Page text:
Though her breakthrough 1986 album purportedly found her taking “control,” Janet Jackson really exchanged one daddy for two—producers Jimmy Jam and Terry Lewis, whose post-Prince sound was the dominating force behind both Control and Janet Jackson’s Rhythm Nation 1814—and janet. (read: Janet, period) not only announced the singer as completely independent of her male-dominated family, but it positioned her as the person in charge of her sound, which, as co-producer, she effectively softened by the early 1990s. This, it all told us, was the real Janet, and judging by the following 15 years’ worth of recycled themes and sounds, it truly was. janet. also famously announced Jackson’s sexual maturity. If Rhythm Nation’s deflowering “Someday Is Tonight” was the answer to the chastity anthem “Let’s Wait Awhile,” janet. found her ready, able, and willing to do it any time, any place.
Much of the sex on janet., however, is impending or simply imagined. “If,” the very title of which embodies that fact, is essentially about masturbation, with Janet describing what her lover’s “smooth and shiny [cock]” feels like against her lips while ostensibly rubbing herself off under the covers, while “You Want This” provides no release. Even the nearly structureless “Throb,” which promises “boom, boom, boom until noon, noon, noon,” feels like a (perhaps unintentional) parody of Madonna’s Erotica, right down to the hard, house-orgy beats. Only the album’s finale, “Any Time, Any Place,” provides a genuine climax: It’s an oozing, slow-paced romp in the tradition of Barry White and Marvin Gaye, all reverb-y finger snaps and pronounced bass and guitar, with Janet’s vocals reaching a fervent and authentic pitch during the second pre-chorus, in which she vamps in full voice—or, at least, as full as her voice can get—“I don’t give a damn! I want you now!”
Though Damita Jo’s libido was burgeoning in ’93, it wasn’t yet the driving force of her career. The release of janet. was followed immediately by the one-time TV actress’s feature debut in John Singleton’s Poetic Justice, in which she played a tough-talking poetess/hairdresser in South Central L.A., and the role no doubt inspired the album’s politically charged “New Agenda,” in which she (with the assistance of Chuck D) laments the state of being an African-American woman whose history has been kept under wraps. Later that same year, rapper-singer Meshell Ndegeocello would warn that “the white man shall forever sleep with one eye open” on her album Plantation Lullabies, but Janet diplomatically assures her largely non-black pop audience, “There’s no need to be afraid, ’cause I won’t do unto you now.” Another track, “Again,” was written expressly for the film, and it’s the most treacly, saccharine ballad Janet has ever recorded, complete with the kind of teary breakdown one might expect from her brother. A testament to the adult-contemporary schmaltz that dominated the airwaves in the early ’90s, “Again” hit #1 and was even nominated for an Academy Award. (Only slightly more tolerable is “Where Are You Now,” an innocuous slow jam dedicated to a deceased pet.)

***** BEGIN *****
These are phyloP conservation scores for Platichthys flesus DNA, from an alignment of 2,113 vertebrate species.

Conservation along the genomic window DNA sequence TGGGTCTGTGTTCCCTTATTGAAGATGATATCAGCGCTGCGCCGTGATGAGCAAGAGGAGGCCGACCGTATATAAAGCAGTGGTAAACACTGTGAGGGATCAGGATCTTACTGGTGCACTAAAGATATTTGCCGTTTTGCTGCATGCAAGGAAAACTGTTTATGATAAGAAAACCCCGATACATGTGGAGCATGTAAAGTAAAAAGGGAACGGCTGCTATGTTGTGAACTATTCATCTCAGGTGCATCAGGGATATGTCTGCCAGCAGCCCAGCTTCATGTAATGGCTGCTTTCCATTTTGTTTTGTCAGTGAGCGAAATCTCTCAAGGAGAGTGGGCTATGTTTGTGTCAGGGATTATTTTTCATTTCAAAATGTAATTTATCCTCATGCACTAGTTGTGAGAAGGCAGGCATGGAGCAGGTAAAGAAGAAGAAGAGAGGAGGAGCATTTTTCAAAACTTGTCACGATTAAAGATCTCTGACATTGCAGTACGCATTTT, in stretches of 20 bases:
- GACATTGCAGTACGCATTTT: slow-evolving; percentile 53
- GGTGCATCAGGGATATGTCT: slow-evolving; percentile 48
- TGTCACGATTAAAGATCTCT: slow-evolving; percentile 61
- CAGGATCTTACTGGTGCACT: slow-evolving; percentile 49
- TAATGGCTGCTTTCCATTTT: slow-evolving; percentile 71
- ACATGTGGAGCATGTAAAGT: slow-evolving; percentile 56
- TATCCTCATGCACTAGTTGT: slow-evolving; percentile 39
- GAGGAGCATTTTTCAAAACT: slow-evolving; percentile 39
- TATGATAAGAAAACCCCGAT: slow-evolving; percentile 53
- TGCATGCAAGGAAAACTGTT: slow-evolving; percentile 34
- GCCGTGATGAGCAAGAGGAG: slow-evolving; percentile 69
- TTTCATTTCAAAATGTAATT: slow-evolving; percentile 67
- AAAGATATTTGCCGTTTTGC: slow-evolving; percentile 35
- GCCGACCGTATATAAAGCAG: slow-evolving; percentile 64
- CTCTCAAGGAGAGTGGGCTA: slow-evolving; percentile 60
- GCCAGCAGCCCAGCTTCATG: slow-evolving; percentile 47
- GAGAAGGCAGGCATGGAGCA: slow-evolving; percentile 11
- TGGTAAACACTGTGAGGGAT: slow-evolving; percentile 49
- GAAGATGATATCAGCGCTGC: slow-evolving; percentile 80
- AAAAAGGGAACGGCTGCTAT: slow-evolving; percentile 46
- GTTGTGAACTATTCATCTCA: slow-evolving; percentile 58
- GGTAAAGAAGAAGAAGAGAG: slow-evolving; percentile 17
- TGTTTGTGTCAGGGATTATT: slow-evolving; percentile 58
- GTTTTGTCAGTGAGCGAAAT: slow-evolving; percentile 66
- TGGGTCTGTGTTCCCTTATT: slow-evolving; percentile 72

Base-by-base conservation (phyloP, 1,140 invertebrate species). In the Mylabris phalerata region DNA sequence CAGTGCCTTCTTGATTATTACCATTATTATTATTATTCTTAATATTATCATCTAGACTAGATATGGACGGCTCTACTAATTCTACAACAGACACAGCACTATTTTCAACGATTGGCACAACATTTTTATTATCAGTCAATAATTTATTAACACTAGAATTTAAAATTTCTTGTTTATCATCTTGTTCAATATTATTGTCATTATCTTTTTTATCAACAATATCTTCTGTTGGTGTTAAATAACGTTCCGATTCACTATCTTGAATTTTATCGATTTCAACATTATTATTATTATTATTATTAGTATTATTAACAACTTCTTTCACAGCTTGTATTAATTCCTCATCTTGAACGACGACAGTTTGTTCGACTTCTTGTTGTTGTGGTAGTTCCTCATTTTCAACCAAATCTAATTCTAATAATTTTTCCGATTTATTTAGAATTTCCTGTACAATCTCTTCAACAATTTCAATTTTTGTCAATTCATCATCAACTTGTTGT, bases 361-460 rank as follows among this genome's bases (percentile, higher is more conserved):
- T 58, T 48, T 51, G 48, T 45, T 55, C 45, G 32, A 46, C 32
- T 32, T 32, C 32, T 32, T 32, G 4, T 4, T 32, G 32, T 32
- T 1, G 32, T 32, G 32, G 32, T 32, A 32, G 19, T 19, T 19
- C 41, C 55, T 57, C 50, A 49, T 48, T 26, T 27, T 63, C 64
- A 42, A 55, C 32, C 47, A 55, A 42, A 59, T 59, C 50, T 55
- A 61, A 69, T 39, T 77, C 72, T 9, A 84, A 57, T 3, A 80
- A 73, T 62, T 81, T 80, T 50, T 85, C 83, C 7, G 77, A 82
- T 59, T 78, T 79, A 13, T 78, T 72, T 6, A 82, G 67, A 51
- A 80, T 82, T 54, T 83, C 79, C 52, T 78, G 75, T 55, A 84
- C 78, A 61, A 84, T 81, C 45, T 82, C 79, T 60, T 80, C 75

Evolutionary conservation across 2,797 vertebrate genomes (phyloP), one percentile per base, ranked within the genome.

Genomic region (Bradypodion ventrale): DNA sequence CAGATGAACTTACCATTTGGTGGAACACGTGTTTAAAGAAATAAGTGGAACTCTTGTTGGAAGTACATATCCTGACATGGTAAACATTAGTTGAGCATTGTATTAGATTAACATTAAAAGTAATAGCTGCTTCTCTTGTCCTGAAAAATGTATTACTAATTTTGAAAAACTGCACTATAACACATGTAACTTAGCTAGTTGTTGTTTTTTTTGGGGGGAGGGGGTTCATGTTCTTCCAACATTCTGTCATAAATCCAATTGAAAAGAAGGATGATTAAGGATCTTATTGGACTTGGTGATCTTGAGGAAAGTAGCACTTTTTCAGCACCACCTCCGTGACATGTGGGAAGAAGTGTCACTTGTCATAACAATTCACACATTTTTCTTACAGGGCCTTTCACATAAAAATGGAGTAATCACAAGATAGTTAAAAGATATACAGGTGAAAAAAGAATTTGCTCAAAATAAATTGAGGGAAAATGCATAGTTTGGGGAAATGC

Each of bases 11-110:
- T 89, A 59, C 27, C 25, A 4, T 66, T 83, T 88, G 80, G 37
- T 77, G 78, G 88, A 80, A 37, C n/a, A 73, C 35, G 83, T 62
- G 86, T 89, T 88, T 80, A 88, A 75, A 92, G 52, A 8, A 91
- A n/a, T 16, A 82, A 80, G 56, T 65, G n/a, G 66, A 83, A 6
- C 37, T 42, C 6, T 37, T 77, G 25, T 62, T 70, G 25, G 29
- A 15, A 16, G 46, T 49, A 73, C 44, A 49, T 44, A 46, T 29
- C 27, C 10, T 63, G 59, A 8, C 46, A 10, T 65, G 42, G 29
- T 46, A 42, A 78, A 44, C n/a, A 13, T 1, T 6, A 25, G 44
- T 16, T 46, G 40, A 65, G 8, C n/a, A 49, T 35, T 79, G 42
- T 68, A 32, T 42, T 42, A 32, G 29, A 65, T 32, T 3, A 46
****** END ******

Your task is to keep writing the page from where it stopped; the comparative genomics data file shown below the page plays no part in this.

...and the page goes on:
Though Damita Jo’s libido was burgeoning in ’93, it wasn’t yet the driving force of her career.
One of the criticisms lobbed at janet. upon its release was that it was over-produced, and Jam and Lewis certainly employ plenty of showy, often cheesy, studio tricks: When Janet tells her suitor to say her name “just a little bit louder now” on “You Want This,” the volume goes up; when she instructs him to say it softer, the levels decrease. But while true singer’s singers like Mariah Carey and Boyz II Men ruled the charts, Janet’s “That’s the Way Love Goes” offered a subtler alternative. With its measured hip-hop loop and titular one-line hook, the song was sleek, smart, and sexy—everything you didn’t expect from the lead single from a Janet album. That’s not to say there wasn’t any bombast; on the fierce “This Time,” opera singer Kathleen Battle emerges like a phoenix from the ashes of Janet’s rage against “nasty hoes,” some kind of industrial goddess of domestic vengeance come to render final judgment. “You’re dismissed,” Janet says to dramatic effect.
janet. was at the forefront of the increasingly popular sampling trend in the ’90s, with one song even employing three different samples as its foundation. Some make perfect sense on a thematic as well as sonic level, like Kool & the Gang’s “Kool It (Here Comes the Fuzz)” and Stevie Wonder’s “Superwoman, Where Were You When I Needed You” on “New Agenda,” or the orchestral flourish from Diana Ross & the Supremes’ “Someday We’ll Be Together” on “If,” which otherwise seems to exist for the sole purpose of providing the impetus behind one of the greatest dance-break routines in music video history. Others, like that group’s only socially conscious tune, “Love Child,” on a song about playing hard to get, seem arbitrary and gratuitous. Of course, Janet, Jam, and Lewis didn’t have to rely on samples to effectively pay homage to Stax Records soul (a sorta-cover of Johnny Daye’s “What’ll I Do”) or label alumni the Emotions (“Because of Love”).
The mother of eclectic, genre-hopping albums by Christina Aguilera, Gwen Stefani, and Fergie, janet. incorporates new jack swing, house, pop, rock, hip-hop, jazz, and even opera, but the album’s range of styles isn’t jarring in the least. Save for some of the more literal ones (“Wind” and “Rain” among them), the interludes serve as bridges between dance and rock, songs about racism and love. Janet has never been one thing and janet. is a feminist statement, to be sure, which makes it all the more disappointing that a single-and-ready-to-mingle, post-Velvet Rope Janet would enter into a period of relative creative torpor composed mostly of vapid baby-making songs that would leave R. Kelly limp.